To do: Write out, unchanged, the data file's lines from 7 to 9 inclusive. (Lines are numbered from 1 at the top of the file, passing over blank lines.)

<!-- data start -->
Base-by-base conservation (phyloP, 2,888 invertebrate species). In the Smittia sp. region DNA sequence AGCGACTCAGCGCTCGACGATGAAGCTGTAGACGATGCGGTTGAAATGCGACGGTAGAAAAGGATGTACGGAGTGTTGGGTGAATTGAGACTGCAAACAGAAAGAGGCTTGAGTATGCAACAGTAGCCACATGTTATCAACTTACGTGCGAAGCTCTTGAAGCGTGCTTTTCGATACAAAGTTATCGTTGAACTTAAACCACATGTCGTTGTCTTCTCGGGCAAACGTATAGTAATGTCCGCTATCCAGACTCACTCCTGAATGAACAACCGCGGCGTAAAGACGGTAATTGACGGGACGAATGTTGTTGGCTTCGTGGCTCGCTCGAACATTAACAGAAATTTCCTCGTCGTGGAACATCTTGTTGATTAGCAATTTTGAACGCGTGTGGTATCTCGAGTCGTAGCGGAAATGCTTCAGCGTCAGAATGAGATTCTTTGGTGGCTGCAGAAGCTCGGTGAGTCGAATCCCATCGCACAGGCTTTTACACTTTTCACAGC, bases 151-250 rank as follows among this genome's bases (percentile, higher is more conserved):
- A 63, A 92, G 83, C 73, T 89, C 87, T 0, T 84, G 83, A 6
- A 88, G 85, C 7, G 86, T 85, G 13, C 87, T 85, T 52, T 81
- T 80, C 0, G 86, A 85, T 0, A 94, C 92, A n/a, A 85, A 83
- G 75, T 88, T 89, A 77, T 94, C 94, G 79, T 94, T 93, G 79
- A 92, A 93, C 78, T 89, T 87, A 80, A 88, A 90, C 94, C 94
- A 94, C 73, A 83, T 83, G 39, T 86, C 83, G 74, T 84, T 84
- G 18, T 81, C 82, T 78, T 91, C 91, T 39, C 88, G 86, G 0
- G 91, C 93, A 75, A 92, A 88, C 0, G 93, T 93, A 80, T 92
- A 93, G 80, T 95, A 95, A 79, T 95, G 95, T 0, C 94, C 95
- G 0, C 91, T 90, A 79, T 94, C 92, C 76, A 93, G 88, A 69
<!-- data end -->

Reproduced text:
- A 94, C 73, A 83, T 83, G 39, T 86, C 83, G 74, T 84, T 84
- G 18, T 81, C 82, T 78, T 91, C 91, T 39, C 88, G 86, G 0
- G 91, C 93, A 75, A 92, A 88, C 0, G 93, T 93, A 80, T 92